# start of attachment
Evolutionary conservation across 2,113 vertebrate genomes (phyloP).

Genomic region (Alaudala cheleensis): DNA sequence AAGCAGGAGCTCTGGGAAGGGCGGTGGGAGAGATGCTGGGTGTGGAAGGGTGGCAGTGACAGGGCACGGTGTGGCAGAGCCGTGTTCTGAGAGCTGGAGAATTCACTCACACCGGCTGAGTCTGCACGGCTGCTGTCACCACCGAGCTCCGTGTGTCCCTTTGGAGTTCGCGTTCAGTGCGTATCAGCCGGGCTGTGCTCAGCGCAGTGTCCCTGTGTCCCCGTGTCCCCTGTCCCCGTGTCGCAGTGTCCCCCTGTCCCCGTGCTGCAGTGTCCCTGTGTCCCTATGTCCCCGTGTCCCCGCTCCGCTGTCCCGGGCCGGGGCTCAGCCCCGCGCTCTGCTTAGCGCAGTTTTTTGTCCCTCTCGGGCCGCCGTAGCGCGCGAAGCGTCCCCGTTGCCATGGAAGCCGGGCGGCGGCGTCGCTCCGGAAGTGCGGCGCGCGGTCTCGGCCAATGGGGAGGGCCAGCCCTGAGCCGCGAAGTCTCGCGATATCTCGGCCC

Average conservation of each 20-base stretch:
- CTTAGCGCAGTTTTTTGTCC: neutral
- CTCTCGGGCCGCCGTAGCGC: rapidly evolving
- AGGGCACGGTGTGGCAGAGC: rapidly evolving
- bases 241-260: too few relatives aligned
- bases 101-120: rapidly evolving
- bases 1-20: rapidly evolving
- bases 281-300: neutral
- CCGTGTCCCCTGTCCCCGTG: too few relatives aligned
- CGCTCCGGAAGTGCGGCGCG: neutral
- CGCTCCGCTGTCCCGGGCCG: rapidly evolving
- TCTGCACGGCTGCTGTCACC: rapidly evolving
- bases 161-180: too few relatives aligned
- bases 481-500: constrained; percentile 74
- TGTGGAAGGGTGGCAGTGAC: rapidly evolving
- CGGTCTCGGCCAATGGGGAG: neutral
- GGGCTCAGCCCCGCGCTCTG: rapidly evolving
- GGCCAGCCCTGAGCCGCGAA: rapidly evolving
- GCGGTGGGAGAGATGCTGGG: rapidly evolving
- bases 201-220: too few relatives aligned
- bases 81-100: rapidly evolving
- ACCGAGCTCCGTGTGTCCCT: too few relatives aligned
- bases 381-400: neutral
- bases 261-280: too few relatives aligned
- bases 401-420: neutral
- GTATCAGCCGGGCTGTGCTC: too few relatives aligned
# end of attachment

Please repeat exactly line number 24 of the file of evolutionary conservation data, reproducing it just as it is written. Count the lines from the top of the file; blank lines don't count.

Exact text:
- ACCGAGCTCCGTGTGTCCCT: too few relatives aligned